A few of the scenes are still fresh in memory… Hepburn undergoes many forms of speech training—speaking with marbles in her mouth: “The rain in Spain stays in the plain”; “In Hertford Hereford, and Hampshire, hurricanes hardly ever happen”—enduring the harsh teaching style of Higgins. She even endures Higgins’—“Why can’t a woman be more like a man?” —indifference towards her. Interesting to watch Higgins mother warning Prof Higgins not to marginalize and overlook Eliza and he must behave if she had to join him. He was, of course, unable to appreciate it. 

The most interesting scene was: as Prof Higgins blusters at her, Hepburn (Eliza) displaying an incredible amount of ease and composure throws at Higgins all those insults he earlier heaped on her: “Oh! I’m only a squashed cabbage leaf”…  It was a marvelous scene to watch and enjoy Hepburn simultaneously displaying self-pity and pride. In those demanding scenes, one could see Hepburn amazingly combining femininity and strength to display the image of a strong, independent woman.  Interesting to watch!
Finally, Eliza metamorphoses into a lady—like a hairy caterpillar becoming a beautiful butterfly—who could speak with an impeccable aristocratic accent.  As the movie nears the end, we see the hitherto indifferent Professor Higgins suddenly realizing that he had “grown accustomed to her face”—her smiles, her frowns, her ups, her downs, have now become his second nature. Of course, as Rex Harrison (Higgs) singing (in his own tone), “Grown accustomed to her face”, walks back home .... and dropping himself in the chair listens to Eliza's recorded voice—after all, having not shared with Eliza how he loved her all along, what else he could .... — Eliza, the lady who hardly five minutes back sang having done with him, reappears in Higgins’s study ... with watery eyes (?) ... .. knowing fully well that he deeply cares for her after all. And thus ends the movie on a happy note. And as the music died down suddenly... got up from chair ...  heaving a sigh.... slowly walked out of  that grey silence...   
Listening to beautiful songs such as: “I could have danced all night…”, “The rain in Spain”, “Why Can’t the English…”, “I am an ordinary man”, I’ve grown accustomed to her face…” “Without you…” through the stereophonic sound system of the theater that too, for the first time, along with my roommate, Roy, was an experience in itself, which I relish still….  
A little deviation is perhaps, in order here: Intriguingly, during the 70s and 80s management Pundits have fostered a new concept called ‘Pygmalion effect’—a phenomenon whereby the greater the expectation placed upon people, the better they perform. In his HBR article of 1988, Prof J. Sterling Livingston described the Pygmalion effect thus: “The way managers treat their subordinates is subtly influenced by what they expect of them"— it enables staff to excel in response to the manager’s message that they are capable of success and expected to succeed.  Livingston further stated: "If he [manager] is unskilled, he leaves scars on the careers of the young men (and women), cuts deeply into their self-esteem and distorts their image of themselves as human beings. But if he is skillful and has high expectations of his subordinates, their self-confidence will grow, their capabilities will develop and their productivity will be high. More often than he realizes, the manager is Pygmalion." And this philosophy holds good even today.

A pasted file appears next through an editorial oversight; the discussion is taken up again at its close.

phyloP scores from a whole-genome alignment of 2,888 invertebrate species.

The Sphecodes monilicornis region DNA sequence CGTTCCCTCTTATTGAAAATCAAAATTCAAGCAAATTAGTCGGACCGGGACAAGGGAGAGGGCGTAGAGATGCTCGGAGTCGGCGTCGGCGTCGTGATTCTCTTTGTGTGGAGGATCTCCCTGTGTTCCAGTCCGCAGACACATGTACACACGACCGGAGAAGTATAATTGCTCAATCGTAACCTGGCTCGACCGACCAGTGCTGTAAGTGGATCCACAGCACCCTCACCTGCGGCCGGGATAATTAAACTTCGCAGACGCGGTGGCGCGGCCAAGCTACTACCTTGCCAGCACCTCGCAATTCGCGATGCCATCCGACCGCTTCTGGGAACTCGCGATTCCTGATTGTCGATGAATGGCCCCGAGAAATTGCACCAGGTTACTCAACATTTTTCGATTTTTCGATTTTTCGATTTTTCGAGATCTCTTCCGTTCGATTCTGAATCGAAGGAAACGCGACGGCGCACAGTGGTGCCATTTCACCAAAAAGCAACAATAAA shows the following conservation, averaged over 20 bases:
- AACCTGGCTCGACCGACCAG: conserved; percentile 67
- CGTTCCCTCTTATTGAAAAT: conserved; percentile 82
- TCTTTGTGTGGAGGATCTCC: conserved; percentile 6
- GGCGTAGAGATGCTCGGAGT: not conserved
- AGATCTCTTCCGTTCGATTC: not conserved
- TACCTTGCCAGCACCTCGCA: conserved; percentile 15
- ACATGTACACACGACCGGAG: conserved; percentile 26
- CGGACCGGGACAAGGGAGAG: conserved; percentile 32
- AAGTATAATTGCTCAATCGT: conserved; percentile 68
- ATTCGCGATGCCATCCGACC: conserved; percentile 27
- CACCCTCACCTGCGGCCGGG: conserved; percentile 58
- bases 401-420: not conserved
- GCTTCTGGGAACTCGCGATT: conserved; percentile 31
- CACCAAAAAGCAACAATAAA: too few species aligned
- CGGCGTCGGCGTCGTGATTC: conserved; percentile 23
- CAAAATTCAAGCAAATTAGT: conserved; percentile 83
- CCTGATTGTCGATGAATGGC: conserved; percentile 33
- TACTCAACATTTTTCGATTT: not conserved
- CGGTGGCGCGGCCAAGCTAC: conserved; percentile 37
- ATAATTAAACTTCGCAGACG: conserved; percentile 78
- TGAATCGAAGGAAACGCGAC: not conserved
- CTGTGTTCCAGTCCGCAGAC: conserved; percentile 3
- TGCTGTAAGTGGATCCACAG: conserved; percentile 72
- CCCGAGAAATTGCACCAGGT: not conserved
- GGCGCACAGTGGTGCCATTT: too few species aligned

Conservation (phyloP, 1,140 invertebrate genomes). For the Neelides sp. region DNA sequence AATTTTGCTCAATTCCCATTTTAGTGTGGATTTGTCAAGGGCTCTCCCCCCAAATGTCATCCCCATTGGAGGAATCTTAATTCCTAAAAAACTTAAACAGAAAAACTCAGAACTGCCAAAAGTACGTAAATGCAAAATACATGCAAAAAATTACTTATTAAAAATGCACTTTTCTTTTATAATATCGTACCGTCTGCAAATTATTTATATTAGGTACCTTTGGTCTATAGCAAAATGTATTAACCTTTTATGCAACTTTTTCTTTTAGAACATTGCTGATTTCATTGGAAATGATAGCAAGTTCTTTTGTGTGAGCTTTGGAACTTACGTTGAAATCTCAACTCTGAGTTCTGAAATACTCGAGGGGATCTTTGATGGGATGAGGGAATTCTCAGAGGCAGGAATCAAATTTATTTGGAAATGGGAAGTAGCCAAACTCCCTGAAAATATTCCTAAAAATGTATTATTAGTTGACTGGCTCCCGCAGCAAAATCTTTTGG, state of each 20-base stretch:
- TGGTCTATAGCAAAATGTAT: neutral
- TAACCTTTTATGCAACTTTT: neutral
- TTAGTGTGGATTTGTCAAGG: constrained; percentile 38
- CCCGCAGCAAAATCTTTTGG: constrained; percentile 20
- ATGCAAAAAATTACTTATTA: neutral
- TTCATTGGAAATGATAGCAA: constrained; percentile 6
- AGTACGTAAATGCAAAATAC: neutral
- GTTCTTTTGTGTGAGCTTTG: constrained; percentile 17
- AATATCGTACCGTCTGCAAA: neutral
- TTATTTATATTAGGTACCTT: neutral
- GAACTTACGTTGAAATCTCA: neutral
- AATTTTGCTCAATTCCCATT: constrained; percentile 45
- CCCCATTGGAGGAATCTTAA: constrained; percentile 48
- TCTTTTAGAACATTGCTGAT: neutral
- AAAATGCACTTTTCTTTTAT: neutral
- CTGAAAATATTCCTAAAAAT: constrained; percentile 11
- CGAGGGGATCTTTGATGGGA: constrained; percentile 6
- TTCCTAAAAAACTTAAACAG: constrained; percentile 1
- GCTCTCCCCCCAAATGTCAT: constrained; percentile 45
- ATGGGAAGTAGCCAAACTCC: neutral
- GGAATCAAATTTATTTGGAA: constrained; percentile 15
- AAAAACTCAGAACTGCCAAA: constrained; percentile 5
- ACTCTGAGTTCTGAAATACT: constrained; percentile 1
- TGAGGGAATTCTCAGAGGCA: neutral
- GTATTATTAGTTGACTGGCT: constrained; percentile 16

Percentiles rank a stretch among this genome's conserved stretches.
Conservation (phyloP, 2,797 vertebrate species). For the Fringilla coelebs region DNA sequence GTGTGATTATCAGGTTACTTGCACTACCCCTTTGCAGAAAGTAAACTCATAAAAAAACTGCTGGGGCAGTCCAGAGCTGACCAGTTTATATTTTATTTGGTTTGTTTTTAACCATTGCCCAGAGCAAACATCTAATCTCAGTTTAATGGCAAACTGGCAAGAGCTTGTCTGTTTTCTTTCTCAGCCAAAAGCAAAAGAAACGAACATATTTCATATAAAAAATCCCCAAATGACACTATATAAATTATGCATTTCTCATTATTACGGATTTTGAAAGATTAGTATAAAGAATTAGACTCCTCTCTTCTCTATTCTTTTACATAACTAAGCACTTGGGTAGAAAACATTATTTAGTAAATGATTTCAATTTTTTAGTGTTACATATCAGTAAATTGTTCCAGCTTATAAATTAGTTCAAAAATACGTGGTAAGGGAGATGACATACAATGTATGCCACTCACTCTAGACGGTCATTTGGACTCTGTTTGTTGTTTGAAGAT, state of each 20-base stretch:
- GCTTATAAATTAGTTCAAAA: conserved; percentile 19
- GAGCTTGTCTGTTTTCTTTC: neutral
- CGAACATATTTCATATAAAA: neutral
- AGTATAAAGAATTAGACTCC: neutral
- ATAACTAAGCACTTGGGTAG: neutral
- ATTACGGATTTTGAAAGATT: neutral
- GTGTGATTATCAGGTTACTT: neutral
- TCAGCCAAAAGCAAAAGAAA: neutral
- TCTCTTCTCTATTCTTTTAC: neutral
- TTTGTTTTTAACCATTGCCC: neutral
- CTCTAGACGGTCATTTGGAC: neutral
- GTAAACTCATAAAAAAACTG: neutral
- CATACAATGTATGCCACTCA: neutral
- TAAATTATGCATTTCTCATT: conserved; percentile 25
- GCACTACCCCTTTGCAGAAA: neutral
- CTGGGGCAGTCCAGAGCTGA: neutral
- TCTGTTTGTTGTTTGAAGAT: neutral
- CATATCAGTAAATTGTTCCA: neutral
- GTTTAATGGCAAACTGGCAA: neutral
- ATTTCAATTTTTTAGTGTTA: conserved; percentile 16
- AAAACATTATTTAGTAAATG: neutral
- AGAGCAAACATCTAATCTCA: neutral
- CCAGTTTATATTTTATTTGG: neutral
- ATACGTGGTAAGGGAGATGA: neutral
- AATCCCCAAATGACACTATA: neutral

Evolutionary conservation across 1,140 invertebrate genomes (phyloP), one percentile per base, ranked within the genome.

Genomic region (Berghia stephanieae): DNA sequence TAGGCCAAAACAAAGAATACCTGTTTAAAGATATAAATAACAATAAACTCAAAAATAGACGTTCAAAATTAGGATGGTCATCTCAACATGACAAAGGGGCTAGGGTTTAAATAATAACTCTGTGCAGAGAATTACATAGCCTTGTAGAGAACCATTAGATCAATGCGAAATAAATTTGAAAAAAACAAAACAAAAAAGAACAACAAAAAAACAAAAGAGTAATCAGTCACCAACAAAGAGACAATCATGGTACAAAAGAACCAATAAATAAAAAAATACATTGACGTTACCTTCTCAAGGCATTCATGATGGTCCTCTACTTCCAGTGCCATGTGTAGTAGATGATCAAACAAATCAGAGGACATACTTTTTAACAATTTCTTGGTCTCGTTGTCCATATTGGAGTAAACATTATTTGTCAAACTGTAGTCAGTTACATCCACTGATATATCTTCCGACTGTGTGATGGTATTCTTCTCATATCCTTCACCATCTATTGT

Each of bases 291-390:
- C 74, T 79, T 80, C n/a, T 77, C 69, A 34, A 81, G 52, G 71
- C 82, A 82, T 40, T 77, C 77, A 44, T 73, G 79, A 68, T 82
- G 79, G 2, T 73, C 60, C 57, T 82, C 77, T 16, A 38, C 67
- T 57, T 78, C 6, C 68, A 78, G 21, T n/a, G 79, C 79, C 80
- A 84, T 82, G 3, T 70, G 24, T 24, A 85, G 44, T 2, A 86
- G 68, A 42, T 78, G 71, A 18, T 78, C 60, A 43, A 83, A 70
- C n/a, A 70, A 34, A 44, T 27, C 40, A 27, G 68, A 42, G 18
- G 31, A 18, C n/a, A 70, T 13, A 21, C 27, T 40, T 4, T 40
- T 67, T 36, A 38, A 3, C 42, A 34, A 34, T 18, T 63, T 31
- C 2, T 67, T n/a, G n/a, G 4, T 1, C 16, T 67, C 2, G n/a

Reverting to our story, Hepburn, the beautiful but cerebral woman, acted less frequently after My Fair Lady. Indeed she was very quick at turning down the offers that she considered didn’t interest her, or she felt they aren’t right for her—like rejecting the offer to play Anne Frank, for she felt she was too old to play that teenager’s role.
Finally, this iconic actress, who was born on 4 May 1929 to John Victor Hepburn, an Anglo-Irish banker and Ella van Heemstra, a Dutch aristocrat, moving away from films, lived the rest of her life practicing her philosophy of putting others before herself. The character that she had cultivated right from her childhood—as a child victim of Nazi occupation in Netherland, she raised funds through her ballet performances to help starving kids—well reflects in her saying: “As you grow older, you will discover that you have two hands, one for helping yourself, the other for helping others.” It is this side of her personality—as the special ambassador of UNICEF her contribution to humanity is much admired—that makes the world remember her even today [on her 85th birthday] gratefully.